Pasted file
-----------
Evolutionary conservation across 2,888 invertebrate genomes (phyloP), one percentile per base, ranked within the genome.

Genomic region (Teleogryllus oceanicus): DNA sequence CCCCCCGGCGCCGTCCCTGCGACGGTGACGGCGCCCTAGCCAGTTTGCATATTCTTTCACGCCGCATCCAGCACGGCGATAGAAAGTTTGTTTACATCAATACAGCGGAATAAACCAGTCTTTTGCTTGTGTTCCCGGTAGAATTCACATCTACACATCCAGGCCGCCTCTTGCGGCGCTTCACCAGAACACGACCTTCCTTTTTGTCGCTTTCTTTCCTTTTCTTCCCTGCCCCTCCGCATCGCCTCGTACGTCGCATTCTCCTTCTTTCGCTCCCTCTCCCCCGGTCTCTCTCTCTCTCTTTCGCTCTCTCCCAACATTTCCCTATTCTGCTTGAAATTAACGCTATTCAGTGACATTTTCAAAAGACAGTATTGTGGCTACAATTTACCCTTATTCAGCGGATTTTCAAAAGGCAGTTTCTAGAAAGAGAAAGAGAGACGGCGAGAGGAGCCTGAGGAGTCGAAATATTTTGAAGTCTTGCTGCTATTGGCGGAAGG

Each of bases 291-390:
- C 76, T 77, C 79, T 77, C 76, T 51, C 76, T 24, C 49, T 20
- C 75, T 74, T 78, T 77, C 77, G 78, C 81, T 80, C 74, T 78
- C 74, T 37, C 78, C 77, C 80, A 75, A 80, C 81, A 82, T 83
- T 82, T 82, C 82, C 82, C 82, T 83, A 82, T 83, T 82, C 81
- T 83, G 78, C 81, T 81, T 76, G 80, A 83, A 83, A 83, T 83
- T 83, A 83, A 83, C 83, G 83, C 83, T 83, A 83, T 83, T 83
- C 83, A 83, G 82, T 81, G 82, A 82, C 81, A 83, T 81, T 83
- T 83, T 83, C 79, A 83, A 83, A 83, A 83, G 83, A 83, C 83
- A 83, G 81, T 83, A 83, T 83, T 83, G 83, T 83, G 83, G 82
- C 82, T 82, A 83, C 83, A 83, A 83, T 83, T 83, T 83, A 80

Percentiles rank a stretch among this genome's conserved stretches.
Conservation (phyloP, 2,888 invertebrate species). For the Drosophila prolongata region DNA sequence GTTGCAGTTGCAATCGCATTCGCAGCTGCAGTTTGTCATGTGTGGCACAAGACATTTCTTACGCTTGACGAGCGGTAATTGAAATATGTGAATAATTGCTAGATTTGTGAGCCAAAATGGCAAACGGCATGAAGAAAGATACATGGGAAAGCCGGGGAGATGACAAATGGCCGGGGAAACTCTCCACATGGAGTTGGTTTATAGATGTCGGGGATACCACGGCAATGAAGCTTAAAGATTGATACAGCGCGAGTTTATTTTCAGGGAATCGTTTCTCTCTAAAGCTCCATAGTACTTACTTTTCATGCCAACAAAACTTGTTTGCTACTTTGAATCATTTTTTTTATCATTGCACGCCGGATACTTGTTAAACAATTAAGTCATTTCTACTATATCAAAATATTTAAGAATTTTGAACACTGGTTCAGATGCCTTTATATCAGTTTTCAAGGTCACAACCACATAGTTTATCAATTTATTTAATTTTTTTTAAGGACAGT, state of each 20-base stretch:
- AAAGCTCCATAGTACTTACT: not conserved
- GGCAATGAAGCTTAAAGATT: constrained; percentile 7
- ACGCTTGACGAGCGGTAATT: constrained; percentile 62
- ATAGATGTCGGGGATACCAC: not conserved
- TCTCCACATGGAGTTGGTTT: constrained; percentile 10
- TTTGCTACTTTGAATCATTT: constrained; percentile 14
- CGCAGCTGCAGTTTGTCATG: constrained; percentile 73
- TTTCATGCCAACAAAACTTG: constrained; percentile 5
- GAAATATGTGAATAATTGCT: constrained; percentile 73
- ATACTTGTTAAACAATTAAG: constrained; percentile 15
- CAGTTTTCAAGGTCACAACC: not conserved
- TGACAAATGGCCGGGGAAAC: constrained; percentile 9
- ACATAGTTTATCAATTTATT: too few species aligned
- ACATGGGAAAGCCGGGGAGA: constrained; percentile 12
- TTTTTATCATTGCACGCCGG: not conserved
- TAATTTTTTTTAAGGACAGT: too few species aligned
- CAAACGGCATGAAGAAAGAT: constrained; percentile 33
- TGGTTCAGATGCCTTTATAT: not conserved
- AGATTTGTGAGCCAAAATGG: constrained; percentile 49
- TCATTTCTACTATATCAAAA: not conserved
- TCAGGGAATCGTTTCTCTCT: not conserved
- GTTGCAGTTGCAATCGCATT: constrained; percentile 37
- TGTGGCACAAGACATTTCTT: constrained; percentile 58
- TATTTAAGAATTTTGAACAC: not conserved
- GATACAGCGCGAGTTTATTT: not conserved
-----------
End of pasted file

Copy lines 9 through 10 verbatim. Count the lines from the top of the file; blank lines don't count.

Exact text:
- T 83, A 83, A 83, C 83, G 83, C 83, T 83, A 83, T 83, T 83
- C 83, A 83, G 82, T 81, G 82, A 82, C 81, A 83, T 81, T 83